times, for about 2 minutes, until well-blended and smooth.
----------------------------------------------------------------------------------
Buttermilk  Sherbet

2 c. buttermilk
1/2 c. sugar
1 c. crushed pineapple in juice
1 pasteurized egg white, slightly beaten
1 1/2 tsp. vanilla

  Combine first three ingredients and freeze until slushy.  Place in a chilled bowl, adding egg white and vanilla.  
Beat until light and fluffy.  Return to freezer in covered mold or foil refrigerator trays.  Beat again twice at 
30 minute intervals.  Remove from freezer to refrigerator about 20 minutes before serving.
--------------------------------------------------------------------------------------
Buttermilk Ice Cream

2 c. buttermilk
1 c. crushed pineapple
1 tsp. vanilla
1 egg white
1/4 tsp. salt
2/3 c. sugar

  Mix buttermilk and sugar.  Add salt, pineapple and vanilla.  Freeze to a mush. Add stiffly beaten egg white.  
Mix.  Freeze.  

Cornbread Cush

From: Fran
Sent: Sunday, July 28, 2013 2:11 PM
To: 'Phaedrus' 
Subject: RE: Buttermilk Sherbet

Dear Phaed,

     Thank you very much for your effort in looking for a recipe like Mama’s Buttermilk sherbet. Come to think of it, 
I’m pretty sure it had cream also, and she cooked it on the stove before putting it in the ice cream freezer. 
It definitely had the look, feel, and taste of sherbet. 

     I am greedy, mama made a dish with crumbled corn bread, onions, I can’t remember what else, and fried it. 
I’m not sure of the spelling, but it was really Southern, called Cous Cous, not the Middle Eastern pasta. 
Do you know the spelling and what it has in it?

Your grateful Southern friend and again, God bless you for this service,

Also thank you for the fast service and personal e-mail. I thought I would have to wait for ages and then check your 
website to find the answer,

Fran

Hi Fran,

I don’t think most people would call it sherbet if it had cream and was cooked.

I cannot find anything made of fried corn bread crumbs and onions. There are plenty of things made with cornmeal batter and onions that are fried – like hushpuppies. Cornbread dressing and cornbread stuffing are made with crumbled cornbread and onions. There are some Mexican and South American breads called “cous cous”, but they are made with cornmeal batter, not crumbled cornbread. I was born in the South and lived there for over 60 years, but I’ve never heard of such a thing made with crumbled cornbread. If you find this, let me know.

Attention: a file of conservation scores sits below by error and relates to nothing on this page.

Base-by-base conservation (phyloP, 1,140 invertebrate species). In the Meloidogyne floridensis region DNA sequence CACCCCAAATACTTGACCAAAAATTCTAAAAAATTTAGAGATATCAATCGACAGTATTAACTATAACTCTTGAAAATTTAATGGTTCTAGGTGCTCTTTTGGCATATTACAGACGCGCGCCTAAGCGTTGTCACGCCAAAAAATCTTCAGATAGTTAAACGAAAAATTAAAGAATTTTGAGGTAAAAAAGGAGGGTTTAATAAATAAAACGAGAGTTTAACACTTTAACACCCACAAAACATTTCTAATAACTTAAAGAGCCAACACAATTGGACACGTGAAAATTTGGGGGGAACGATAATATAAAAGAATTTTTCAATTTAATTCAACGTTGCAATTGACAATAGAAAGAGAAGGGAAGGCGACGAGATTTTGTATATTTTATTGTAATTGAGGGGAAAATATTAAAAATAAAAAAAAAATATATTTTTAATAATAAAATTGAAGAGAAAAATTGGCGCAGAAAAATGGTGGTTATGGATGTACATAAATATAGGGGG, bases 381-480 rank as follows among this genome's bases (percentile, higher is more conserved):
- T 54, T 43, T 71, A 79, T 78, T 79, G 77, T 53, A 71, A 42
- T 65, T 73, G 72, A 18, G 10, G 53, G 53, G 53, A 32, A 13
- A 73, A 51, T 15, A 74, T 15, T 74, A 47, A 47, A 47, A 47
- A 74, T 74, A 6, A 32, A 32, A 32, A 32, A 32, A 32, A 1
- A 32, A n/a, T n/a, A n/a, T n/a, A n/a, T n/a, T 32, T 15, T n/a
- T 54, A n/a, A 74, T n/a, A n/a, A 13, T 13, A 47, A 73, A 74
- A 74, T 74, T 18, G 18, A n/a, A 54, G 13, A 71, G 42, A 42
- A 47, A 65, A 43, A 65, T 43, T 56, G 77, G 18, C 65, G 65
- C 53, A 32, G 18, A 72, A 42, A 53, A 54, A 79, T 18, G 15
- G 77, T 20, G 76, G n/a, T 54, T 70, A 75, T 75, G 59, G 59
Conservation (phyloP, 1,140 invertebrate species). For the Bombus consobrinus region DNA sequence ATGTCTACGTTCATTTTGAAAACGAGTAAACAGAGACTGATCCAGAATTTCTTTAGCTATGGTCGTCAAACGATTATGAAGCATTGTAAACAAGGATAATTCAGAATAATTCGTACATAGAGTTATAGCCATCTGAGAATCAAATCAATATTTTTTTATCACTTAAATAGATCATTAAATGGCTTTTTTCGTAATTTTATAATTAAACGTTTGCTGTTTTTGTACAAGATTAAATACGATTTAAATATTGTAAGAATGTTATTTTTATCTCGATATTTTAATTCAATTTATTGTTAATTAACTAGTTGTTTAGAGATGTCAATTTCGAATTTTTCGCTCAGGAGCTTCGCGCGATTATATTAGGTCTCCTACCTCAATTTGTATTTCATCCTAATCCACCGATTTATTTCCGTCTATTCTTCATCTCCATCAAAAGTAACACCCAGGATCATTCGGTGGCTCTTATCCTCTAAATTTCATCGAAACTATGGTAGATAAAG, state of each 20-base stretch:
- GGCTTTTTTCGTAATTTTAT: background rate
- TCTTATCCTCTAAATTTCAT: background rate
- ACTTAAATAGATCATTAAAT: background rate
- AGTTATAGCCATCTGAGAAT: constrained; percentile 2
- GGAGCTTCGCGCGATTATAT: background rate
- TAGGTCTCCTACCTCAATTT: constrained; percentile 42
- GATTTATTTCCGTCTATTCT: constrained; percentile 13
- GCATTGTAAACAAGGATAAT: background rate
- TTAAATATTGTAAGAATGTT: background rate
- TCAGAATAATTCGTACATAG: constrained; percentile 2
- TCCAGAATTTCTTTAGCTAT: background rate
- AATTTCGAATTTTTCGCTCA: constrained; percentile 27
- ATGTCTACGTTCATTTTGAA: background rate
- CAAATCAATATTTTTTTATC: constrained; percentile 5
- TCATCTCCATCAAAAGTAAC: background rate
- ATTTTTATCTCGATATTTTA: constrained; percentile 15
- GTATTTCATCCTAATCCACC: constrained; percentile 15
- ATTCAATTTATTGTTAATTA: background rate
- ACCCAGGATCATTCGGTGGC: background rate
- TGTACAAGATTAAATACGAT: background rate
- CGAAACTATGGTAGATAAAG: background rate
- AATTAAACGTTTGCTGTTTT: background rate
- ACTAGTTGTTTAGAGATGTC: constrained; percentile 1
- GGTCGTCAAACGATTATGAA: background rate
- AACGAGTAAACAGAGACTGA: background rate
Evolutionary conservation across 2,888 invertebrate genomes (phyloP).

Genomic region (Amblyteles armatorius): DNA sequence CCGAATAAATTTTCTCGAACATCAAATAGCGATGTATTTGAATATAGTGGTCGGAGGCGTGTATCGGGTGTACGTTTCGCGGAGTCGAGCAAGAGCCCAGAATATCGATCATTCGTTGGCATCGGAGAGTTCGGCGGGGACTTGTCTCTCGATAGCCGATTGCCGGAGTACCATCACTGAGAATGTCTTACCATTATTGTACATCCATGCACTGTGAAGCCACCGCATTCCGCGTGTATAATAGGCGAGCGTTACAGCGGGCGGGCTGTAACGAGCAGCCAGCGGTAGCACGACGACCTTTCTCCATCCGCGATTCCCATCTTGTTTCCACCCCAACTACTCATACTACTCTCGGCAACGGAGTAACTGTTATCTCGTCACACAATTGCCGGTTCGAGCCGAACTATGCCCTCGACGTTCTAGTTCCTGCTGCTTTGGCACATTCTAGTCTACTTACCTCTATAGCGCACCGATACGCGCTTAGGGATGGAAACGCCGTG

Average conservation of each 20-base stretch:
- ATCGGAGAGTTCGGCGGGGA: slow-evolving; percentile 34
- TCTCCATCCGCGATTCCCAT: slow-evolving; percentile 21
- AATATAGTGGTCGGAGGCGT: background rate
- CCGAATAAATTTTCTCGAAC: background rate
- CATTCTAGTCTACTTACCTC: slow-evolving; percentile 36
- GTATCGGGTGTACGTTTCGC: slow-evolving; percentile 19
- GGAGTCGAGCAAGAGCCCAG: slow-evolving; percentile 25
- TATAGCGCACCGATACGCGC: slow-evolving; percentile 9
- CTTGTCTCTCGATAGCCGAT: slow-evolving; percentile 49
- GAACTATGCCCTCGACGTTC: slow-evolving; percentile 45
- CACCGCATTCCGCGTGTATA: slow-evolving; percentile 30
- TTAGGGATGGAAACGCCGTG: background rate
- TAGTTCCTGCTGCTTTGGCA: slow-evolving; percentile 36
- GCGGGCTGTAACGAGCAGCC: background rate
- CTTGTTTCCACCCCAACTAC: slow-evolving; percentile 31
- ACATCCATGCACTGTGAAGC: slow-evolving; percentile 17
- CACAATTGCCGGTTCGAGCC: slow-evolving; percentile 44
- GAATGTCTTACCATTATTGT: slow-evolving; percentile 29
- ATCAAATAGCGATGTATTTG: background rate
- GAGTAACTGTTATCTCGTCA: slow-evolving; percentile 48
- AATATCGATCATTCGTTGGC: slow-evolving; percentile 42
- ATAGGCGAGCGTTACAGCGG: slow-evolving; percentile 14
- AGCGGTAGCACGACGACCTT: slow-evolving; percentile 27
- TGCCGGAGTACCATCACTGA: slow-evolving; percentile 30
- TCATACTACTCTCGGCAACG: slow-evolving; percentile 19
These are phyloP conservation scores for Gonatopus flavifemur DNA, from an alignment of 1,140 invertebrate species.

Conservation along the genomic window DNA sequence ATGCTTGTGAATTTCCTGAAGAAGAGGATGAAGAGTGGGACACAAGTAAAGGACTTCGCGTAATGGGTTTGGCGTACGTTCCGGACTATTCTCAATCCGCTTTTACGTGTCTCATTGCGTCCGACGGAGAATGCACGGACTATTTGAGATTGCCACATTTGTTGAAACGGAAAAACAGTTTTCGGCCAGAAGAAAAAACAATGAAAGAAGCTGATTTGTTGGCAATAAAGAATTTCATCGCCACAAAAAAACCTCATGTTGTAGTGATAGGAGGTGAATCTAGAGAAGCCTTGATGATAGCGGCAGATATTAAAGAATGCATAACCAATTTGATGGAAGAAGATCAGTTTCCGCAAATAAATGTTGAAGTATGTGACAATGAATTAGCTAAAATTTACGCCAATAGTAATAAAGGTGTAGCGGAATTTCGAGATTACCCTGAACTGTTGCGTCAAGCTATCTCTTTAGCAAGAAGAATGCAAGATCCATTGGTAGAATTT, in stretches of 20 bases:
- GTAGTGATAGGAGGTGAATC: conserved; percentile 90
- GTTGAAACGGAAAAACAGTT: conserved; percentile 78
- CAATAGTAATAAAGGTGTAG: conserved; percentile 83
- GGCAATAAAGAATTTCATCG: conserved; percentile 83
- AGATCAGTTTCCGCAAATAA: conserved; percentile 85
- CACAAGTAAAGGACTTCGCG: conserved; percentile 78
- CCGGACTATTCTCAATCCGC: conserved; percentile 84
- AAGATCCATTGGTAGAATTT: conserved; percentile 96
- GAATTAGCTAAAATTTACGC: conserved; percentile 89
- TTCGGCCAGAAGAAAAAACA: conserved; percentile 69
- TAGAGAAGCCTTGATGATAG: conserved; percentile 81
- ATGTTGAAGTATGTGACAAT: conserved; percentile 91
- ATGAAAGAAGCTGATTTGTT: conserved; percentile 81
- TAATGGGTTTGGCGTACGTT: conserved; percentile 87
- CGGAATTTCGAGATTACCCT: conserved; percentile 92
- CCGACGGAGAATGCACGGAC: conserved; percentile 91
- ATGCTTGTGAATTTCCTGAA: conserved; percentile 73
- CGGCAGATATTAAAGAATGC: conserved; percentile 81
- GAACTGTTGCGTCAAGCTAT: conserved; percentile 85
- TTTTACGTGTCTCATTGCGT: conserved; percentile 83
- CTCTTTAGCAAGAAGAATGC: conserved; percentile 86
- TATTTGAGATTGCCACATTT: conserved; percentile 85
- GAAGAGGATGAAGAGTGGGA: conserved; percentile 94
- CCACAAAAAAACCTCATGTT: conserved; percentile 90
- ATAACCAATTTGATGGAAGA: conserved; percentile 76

Phaed

From: Fran
Sent: Sunday, July 28, 2013 10:01 PM
To: 'Phaedrus' 
Subject: RE: fried crumbled cornbread

Hi again,

     I’m getting to be a regular worry wart,  aren’t I? I remembered the name of  the corn bread recipe. It is Cush-Cush 
and evidently a Southern dish. The Cajuns called it Couche Couche, but the Southern Civil War soldiers called it Cush-Cush. 
Momma made it a lot when we were young, it was cheap, filling, and my Daddy loved cornbread. The way the Cajuns made it was 
with corn meal as a breakfast cereal. The way the soldiers made it was  cooked in a pot with possibly bacon grease but most 
likely any kind of grease they could get. My mother altered the recipe or someone in the family did because I can’t find it 
as a recipe. She made it with leftover cooked cornbread, onions and bacon grease & it is a delicious cousin of the Cajun 
Couche-Couche or the Civil War soldier’s Cush. I remember also that in a book about my great-grandfather Calvin Ezell’s 
Civil War military unit, they mentioned they ate Cush-Cush as part of their diet. My grandfather was in the same company 
as his 3 brothers and all 4 came home from the war.  

     One of the web sites about the Civil War is Civil War foodways.  
But, you can find other references under Cush  Cush.

Thank you.

Fran

Hi Fran,

No problem, especially when you lead me to something I didn’t know.

I found recipes for “cush”, “cush-cush”, and for “couche-couche”. All of the recipes that I can find for “cush-cush”, “coush-coush”, and “couche-couche” are made with cornmeal, not crumbled cornbread, which is why I couldn’t find it right off. That includes the civil war reference that you give, which is linked to this recipe: Coush-Coush

I found recipes called just “cush” that are more like your description, using crumbled cornbread. Note that many (but not all) of these cush recipes are not exactly fried. You just saute the onions, then add the cornbread crumbs and a little water and sort of stew or steam the mixture. See below. There are cush-cush recipes below them.

One reference said that this dish began with the Indians, who passed it on to the Cajuns in Louisiana.

Phaed

Cush